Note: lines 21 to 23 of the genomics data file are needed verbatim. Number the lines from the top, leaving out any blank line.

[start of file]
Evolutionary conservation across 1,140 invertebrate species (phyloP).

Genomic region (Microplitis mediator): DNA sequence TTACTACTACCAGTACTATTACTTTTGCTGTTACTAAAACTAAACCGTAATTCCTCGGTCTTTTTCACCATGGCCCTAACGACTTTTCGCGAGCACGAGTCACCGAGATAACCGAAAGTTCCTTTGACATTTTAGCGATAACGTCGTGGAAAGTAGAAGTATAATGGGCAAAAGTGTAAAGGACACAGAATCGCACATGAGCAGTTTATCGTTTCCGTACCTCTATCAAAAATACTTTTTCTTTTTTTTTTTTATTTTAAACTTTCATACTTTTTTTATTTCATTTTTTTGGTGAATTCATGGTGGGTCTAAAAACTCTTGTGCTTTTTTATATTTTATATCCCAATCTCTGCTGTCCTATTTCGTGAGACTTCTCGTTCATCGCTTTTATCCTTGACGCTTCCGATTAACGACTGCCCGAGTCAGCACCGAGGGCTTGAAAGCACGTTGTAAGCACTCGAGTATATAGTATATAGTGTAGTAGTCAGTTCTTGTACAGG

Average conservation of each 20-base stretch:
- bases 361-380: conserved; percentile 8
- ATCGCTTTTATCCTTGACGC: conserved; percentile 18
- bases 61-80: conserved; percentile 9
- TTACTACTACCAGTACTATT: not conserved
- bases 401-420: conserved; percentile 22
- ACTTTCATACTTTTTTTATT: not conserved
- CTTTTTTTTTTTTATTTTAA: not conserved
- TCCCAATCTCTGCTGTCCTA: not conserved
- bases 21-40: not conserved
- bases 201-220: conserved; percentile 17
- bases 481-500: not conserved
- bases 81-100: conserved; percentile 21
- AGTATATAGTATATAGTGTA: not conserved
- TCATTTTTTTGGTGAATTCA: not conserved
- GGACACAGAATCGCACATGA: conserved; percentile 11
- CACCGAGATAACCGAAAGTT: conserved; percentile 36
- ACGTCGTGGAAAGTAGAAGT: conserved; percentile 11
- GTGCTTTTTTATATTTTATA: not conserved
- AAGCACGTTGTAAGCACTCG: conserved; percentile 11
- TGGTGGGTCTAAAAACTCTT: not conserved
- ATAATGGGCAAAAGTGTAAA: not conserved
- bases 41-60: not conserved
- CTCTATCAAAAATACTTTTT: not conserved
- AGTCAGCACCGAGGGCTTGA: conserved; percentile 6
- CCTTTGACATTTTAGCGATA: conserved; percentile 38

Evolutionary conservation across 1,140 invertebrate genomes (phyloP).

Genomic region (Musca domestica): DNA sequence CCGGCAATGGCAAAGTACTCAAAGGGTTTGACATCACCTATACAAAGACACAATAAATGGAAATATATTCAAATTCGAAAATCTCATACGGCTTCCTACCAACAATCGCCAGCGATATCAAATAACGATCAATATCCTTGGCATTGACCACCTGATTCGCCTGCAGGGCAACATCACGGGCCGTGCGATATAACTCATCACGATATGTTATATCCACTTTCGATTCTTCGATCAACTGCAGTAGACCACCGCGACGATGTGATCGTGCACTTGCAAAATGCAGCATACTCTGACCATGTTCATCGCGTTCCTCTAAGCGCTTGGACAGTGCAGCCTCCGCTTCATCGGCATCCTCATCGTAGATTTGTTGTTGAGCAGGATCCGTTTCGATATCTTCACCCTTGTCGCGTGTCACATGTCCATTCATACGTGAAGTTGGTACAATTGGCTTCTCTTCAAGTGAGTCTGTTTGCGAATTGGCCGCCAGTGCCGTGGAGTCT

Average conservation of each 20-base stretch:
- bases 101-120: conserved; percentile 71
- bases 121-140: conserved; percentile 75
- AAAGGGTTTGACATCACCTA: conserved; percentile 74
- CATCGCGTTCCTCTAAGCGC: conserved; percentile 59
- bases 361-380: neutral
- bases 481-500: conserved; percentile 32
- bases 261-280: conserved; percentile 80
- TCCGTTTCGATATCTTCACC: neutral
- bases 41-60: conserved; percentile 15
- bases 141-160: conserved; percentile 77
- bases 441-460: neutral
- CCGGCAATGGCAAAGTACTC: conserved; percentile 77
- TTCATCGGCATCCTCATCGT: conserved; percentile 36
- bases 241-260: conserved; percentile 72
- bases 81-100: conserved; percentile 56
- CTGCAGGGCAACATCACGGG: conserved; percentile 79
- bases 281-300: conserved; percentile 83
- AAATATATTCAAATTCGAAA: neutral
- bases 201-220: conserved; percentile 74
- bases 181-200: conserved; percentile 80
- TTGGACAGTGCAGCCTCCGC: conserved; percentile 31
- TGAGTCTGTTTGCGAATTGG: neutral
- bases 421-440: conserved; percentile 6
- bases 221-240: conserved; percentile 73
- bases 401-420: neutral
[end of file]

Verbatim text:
- GTGCTTTTTTATATTTTATA: not conserved
- AAGCACGTTGTAAGCACTCG: conserved; percentile 11
- TGGTGGGTCTAAAAACTCTT: not conserved